Hull’s year in the cultural spotlight has had a big impact, not only on the people who live here, but visitors from far and wide. The energy is infectious, I’ve felt it. This summer, several Hull-based theatre companies causing a stir in the city will take that spirit with them as they head north to the Fringe, the single biggest celebration of art and culture on the planet.
Edinburgh Fringe veterans Middle Child Theatre return for their fifth appearance in seven years to perform their new gig theatre piece, All We Ever Wanted Was Everything, a three-act anthem set across three decades, from 1997’s Cool Britannia to 2007’s Broken Britain and today’s Brexit Britain. A generation promised everything – but what happens when dreams don’t become a reality? With bold new writing from Luke Barnes, original live music by James Frewer, sound design from Olivier nominee Ed Clarke and direction from Middle Child artistic director Paul Smith, this Hull 2017 commissioned piece recently took Latitude Festival by storm.
Meanwhile Bellow Theatre, new writing feminist theatre makers and champions of the forgotten and downtrodden, are taking their new show Bare Skin On Briny Waters to the Fringe this year. Underscored with live folk music it tells the story of Annie and Sophie, two young women whose life has led them to the edge. A story of survival and escape, which asks how a generation of young women can forge their own path in the world.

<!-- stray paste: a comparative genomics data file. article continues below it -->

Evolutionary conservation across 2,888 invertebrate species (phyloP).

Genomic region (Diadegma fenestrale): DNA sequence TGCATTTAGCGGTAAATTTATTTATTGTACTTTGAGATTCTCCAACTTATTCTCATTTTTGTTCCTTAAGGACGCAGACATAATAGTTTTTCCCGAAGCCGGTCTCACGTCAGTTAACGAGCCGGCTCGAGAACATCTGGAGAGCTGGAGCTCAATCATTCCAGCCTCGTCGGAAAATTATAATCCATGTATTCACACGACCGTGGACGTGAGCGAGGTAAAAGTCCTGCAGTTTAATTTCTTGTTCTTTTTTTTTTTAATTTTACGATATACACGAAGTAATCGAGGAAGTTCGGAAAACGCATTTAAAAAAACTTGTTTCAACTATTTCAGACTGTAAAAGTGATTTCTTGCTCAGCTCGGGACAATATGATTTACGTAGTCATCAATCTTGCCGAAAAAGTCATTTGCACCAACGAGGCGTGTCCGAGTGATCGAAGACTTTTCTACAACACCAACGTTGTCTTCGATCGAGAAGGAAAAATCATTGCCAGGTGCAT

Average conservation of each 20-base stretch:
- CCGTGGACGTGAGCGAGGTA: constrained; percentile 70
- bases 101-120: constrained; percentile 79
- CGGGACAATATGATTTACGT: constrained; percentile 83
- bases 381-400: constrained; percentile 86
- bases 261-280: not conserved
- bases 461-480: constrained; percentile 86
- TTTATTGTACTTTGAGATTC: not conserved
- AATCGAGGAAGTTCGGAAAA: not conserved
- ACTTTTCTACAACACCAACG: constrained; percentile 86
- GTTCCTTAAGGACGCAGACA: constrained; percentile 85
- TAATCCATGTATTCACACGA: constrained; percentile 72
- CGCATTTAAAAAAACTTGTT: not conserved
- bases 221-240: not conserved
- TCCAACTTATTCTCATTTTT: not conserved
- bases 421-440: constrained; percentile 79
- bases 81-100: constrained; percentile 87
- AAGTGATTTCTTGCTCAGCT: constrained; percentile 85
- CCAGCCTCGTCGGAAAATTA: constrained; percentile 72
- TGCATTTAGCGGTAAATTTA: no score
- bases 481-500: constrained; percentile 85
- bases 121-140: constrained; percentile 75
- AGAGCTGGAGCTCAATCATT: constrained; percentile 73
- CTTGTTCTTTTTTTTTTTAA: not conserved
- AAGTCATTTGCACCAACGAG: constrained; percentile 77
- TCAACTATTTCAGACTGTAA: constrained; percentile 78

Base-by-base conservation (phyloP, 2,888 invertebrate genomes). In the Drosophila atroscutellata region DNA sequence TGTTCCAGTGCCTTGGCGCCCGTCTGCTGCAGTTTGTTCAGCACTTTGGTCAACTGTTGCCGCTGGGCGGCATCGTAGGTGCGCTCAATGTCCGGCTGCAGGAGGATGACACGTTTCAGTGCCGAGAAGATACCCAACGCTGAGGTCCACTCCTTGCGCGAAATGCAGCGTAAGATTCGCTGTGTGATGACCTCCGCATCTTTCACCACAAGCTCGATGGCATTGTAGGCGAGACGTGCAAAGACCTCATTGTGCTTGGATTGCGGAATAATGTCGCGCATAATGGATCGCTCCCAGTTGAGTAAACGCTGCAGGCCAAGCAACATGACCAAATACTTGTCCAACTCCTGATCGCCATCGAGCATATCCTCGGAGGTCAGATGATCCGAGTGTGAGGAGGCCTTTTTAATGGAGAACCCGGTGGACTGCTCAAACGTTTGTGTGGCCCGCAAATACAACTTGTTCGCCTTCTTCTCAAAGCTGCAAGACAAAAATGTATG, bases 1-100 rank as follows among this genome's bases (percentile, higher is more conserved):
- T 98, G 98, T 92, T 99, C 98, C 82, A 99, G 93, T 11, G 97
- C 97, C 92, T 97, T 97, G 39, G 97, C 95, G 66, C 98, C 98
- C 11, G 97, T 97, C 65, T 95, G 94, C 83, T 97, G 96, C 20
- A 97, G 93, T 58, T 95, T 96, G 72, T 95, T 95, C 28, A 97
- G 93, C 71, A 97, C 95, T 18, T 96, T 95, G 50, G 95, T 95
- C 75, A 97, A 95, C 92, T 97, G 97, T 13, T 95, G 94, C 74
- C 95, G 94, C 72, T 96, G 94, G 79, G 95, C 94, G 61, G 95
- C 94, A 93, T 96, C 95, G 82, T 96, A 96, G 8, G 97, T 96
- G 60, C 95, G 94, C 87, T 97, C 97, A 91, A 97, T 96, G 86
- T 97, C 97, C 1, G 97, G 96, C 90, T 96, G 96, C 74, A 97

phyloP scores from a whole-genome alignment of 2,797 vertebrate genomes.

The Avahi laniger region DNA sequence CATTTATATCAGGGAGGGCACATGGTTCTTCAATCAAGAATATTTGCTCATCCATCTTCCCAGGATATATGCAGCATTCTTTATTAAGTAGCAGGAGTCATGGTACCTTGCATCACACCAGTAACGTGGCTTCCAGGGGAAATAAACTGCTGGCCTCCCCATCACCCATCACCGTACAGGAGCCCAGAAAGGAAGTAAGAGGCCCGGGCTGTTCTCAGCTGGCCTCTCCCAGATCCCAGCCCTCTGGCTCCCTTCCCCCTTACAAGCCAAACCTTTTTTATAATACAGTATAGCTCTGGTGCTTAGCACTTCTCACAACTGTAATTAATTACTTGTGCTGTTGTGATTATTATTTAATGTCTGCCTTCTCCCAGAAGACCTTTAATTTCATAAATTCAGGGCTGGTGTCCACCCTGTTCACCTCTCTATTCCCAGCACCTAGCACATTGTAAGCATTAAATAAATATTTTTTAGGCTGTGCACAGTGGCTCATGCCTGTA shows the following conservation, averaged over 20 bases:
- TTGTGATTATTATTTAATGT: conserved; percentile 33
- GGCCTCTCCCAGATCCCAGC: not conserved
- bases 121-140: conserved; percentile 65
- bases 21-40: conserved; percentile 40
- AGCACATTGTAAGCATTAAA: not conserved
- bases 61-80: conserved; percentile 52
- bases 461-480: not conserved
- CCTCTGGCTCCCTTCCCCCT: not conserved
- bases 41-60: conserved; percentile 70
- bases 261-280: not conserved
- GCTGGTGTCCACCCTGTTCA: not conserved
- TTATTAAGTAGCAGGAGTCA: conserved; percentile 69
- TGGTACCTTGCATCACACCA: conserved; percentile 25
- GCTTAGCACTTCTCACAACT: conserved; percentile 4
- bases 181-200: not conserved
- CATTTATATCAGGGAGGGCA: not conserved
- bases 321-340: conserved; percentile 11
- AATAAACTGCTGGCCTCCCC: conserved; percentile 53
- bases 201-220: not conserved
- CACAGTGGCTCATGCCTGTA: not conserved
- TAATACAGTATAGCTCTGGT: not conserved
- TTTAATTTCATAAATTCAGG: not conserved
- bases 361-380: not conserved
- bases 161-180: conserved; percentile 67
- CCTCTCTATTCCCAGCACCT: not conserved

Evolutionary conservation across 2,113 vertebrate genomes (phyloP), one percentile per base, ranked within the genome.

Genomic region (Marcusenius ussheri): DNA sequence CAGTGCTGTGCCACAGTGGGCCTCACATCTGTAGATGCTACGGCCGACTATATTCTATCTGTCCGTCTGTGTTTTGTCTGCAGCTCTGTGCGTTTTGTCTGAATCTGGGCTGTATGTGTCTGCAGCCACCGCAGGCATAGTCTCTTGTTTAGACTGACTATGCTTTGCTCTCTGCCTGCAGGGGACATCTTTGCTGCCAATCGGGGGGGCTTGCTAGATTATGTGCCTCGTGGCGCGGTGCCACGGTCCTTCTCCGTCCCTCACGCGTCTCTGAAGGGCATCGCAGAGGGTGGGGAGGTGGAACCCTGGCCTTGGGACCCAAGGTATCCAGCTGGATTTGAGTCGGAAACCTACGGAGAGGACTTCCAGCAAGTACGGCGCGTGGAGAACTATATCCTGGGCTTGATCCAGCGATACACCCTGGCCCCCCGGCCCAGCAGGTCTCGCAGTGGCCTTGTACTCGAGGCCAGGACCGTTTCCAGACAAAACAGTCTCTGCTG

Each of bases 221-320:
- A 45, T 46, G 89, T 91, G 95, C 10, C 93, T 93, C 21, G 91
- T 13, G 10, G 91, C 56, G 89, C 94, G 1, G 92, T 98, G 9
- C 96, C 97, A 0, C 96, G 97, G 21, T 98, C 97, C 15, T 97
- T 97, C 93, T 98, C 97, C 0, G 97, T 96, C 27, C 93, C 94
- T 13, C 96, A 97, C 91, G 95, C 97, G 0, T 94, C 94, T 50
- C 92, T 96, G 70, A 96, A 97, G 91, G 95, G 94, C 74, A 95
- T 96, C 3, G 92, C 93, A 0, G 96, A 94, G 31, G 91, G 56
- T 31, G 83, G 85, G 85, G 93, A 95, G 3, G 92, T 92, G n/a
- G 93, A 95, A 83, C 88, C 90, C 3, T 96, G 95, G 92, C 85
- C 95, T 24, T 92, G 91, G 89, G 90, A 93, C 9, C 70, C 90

Hard-hitting theatre is something that Hull-based companies seem to specialise in and Silent Uproar – recently awarded the Kevin Spacey Foundation Artists of Choice Award – are no exception. Renowned for confronting uncomfortable and vital issues affecting people today, Silent Uproar make their Edinburgh debut with A Super Happy Story (About Feeling Super Sad), a cabaret musical about depression by Olivier Award-winning writing Jon Brittain with music by Matthew Floyd Jones (Frisky & Mannish) and sound design from Olivier nominee Ed Clarke.
Total Theatre Award nominees The Pub Corner Poets look to tragedy to underpin their latest Edinburgh offering Sad Little Man, a mashup of performance poetry, physical theatre and projection telling the story of Lee, a young man in shock. Written by Times Playwriting Award 2015 winner Josh Overton and described as ‘shatteringly beautiful’ and ‘drenched in sadness’ by the New Diorama Theatre, the entire piece is set over the four seconds it takes Lee to find his girlfriend dead on the bathroom floor.
While many companies look to replicate real life encounters, internationally-acclaimed Norwich-based curious directive are looking ahead and using new technology to enhance their work. Their latest production, Frogman, which has been three years in the making, with filming in Indonesia, Australia and at The Deep in Hull, is a coming-of-age supernatural thriller set on the Great Barrier Reef in the 1990s. With sound design from Tony Award-winning Peter Malkin, Frogman is one of the first Virtual Reality theatre pieces and is sure to ignite discussions about the exciting future of the cross-over of digital tools and storytelling.
So what are you waiting for? With four Hull companies, three Supported Artists of Hull Truck Theatre and one world-renowned company making work with organisations in Hull, there’s more Hull action at the Fringe this year than ever before.
Five unmissable shows. Five amazing companies. One UK City of Culture.
The Edinburgh Festival Fringe 2017 runs from 2 – 28 Aug. For more information head to edfringe.com